This article is brought to you by Higher Ground UX a Conversion Rate Optimisation agency based in Manchester.
Every business strives to improve, generate more sales, provide better service and keep up with the times.
Today, that means having a strong, dynamic digital presence. Your website should be continually evolving to meet your customers’ needs. Long gone are the days of ‘launch it and leave it’.
You may feel like website optimisation is a difficult, expensive process. This can be true in some cases – but it’s possible to improve your user experience in short bursts, and get better results from existing digital strategies.
Introducing: the lean UX approach.
Lean UX (user experience) allows you to streamline your digital optimisation by diagnosing and treating problems with your website. The process is broken down into bite-sized chunks to help you understand and address your customers’ requirements.
What is involved in lean UX?
Understanding customers is paramount. Without that, you won’t know their motivations, preferences and tendencies. These things can
Top task analysis
Before you start designing a page, just writing down your users’ top tasks (informed by research) can help you focus on what’s important.
- What are your customers trying to do?
- What is important to them?
- What problems are they trying to solve?
You don’t need an extensive list – in fact it’s better to have a short list of the main things the majority of your users want to do. For example, top tasks for a loan website might be:
- Finding out interest rates
- Comparing with other providers
- Learning how much they can borrow
Successful businesses tend to test their websites on real users before and after release, and it’s not as hard as it sounds. Useability expert Jakob Nielsen says you can learn most of what you need to learn from only just 3-5 people. The most effective way of learning from your users is few and frequent. You can test anyone from friends, family members or real customers. Split your tests up into tasks for the home page and different tasks for product pages or landing pages.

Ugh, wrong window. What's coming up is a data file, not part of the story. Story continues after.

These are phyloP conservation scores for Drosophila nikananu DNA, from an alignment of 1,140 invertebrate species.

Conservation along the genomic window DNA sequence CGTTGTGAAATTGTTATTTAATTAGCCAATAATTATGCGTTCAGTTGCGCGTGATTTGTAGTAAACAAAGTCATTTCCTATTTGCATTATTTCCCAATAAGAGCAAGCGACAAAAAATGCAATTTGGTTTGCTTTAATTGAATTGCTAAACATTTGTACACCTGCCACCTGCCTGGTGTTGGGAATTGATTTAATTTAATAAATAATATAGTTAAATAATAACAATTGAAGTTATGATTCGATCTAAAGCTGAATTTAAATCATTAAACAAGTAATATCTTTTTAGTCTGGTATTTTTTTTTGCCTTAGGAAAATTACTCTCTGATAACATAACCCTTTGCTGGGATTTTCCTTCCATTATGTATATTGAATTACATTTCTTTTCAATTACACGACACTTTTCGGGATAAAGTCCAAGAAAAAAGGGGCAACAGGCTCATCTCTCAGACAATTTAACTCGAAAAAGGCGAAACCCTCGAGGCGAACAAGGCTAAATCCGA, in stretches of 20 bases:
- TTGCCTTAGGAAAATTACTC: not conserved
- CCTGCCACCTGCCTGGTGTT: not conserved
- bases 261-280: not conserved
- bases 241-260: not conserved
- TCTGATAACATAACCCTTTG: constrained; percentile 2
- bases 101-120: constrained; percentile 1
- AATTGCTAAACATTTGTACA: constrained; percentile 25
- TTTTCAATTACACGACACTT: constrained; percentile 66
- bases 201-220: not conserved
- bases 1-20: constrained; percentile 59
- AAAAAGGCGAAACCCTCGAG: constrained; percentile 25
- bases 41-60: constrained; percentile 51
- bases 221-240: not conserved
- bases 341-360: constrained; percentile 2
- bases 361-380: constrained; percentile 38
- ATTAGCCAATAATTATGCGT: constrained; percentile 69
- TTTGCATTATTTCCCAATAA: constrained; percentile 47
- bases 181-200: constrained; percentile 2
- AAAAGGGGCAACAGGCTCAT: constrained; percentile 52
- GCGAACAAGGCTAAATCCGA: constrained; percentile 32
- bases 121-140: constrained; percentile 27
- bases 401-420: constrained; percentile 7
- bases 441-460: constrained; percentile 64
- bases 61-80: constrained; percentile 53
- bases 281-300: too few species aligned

Mapping and Wireframing
Before you create fully-fledged website designs, you can sketch out the ideal journey using rapid prototyping and wireframing. These low-fidelity outlines can help you compare and make decisions on what the finished product should look like.
Online tools like Balsamiq and Moqup are very user-friendly and don’t require top design skills – they’re made for creating rough prototypes.
Your website copy should be one of the first things you consider when creating a website, and it plays an integral part in user experience. What is it your users need to know?
Use descriptive, helpful titles that resonate with your customers, and avoid lengthy blocks of text that will lose their attention. Break things up with useful images or illustrations that help to tell the story.
Your top tasks and user research can really help you decide what content your users will benefit from the most.
Design time can be reduced by using templates from websites such as Invision. You can also use icon libraries during the prototyping stage. Of course, there’s no substitute for a well-planned, thorough design phase.
Introducing Lean UX PAX
This article is written by Higher Ground UX – a North West Conversion Rate Optimisation (CRO) agency. They have spent more than 20 years optimising websites for better customer acquisition.
Higher Ground have created a suite of Conversion Rate Optimisation packs to give you the insights you need to improve your digital strategy. Their UX team can help you research, discover and plan ways to improve your digital strategy.